Review by BRIGITTE ROZARIO
The Mystery in Venice / The Way of the Samurai
There's no way of fighting it. No matter how much you protest, advise and nag, your child is bound to find this series and read it. And, most of them will get hooked, too.
Geronimo Stilton is the Famous Five of the 21st century. The comforting news is that the English in the book is good, the stories set in various different countries offer lessons in Geography and culture, and at least your kids are reading!
The whole Geronimo Stilton franchise has spawned not just this series; there's also the Thea Stilton books and the Creepella von Cacklefur books – both of which have recently been reviewed in ParenThots.
Of the three series, I have to say I liked Geronimo Stilton the least. Perhaps because I had heard, seen and wondered about this series for too long. Or perhaps, because I found the main character a bit too much of a scaredy mouse and not as strong, courageous and brave as the main characters in Thea Stilton and Creppella von Cacklefur.
That said, there really is no harm in your children reading these books. They will enjoy it; they'll be reading; and they'll learn a thing or two about world culture, too.
In the book The Mystery in Venice, Geronimo finds himself in Venice after Petunia gives him a hideous crystal gondola. Although Geronimo thinks it is hideous, it is nonetheless a gift from Petunia, the mouse he really likes, so he decides to keep it. That is until cousin Trap knocks it over and the gondola shatters. Geronimo finds a message hidden inside the gondola which reads “Help! Save me! I can't M.”
Deciding to help the person who left the message in the crystal gondola, Geronimo flies to Venice where he finds himself hounded by a tourist who keeps calling him “darling.”
The Way of the Samurai teaches kids about Japan, Japanese culture and even the famous bullet train. Geronimo is volunteered to join Wild Willie, Chop Chop and Lotus Snout on a trip to Japan to help Noblemouse protect an old parchment with the incredible secret of karate from falling into the wrong hands. First, the four mice must find the parchment before anyone else does!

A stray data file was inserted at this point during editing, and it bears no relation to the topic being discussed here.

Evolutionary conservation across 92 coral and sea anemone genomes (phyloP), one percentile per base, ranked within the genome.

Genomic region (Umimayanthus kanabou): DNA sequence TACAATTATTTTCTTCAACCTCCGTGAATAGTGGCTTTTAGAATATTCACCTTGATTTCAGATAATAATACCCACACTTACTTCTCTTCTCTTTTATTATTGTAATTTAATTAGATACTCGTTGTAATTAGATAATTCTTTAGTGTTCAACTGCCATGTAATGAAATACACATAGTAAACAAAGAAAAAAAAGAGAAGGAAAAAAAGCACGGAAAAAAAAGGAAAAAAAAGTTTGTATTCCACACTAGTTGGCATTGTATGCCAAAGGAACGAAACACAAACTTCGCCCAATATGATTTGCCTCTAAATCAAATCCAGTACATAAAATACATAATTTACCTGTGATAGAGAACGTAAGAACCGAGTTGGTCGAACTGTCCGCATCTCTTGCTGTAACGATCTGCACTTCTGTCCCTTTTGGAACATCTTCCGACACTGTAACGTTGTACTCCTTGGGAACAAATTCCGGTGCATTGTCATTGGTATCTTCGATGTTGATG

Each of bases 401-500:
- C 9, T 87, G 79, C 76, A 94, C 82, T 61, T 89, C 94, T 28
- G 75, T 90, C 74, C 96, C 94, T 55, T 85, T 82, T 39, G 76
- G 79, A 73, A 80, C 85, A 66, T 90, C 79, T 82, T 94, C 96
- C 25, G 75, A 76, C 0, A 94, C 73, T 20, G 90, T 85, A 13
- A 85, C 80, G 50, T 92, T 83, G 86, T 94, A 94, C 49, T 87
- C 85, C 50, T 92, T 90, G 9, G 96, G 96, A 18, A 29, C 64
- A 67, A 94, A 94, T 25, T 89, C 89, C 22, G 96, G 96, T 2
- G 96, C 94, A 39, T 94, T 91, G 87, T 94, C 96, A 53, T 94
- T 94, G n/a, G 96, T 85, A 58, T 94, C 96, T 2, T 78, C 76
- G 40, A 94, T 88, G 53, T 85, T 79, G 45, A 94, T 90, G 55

There are lots of illustrations in the book to make the book interesting for seven to nine-year-olds. As with Thea Stilton and Creepella von Cacklefur, the text also has random words in colour and different fonts. All this just makes the book livelier for a generation of kids who get bored easily.
Although the coloured font is irritating and distracting initially, you do get used to it eventually.
Interspersed in the story are tidbits on popular sights, foods, transportation system, shopping districts and food in the countries that Geronimo visits – in the case of these two books, it's Italy and Japan.
What makes this series all the more attractive to readers is that the author/publisher has not just come up with a story but provides details to keep kids absorbed. There is information about the main characters as well as a detailed map of Mouse Island and Mouse City. There's also a look inside the Rodent's Gazzette building where kids can get an idea of where all the different departments are and who works where.
I'm really not surprised that the Geronimo Stilton franchise is as big as it is. If you go to any book sale, chances are there will be parents hovering around these books trying to choose the ones that their kids don't already have.
I had a conversation about the series with my niece where I told her I preferred Thea Stilton and Creepella von Cacklefur and that I was not crazy about Geronimo Stilton as I found Geronimo too chicken.
She just laughed out loud.
I doubt my opinion is going to stop her, or any kids of the current generation, from reading this series. They love it.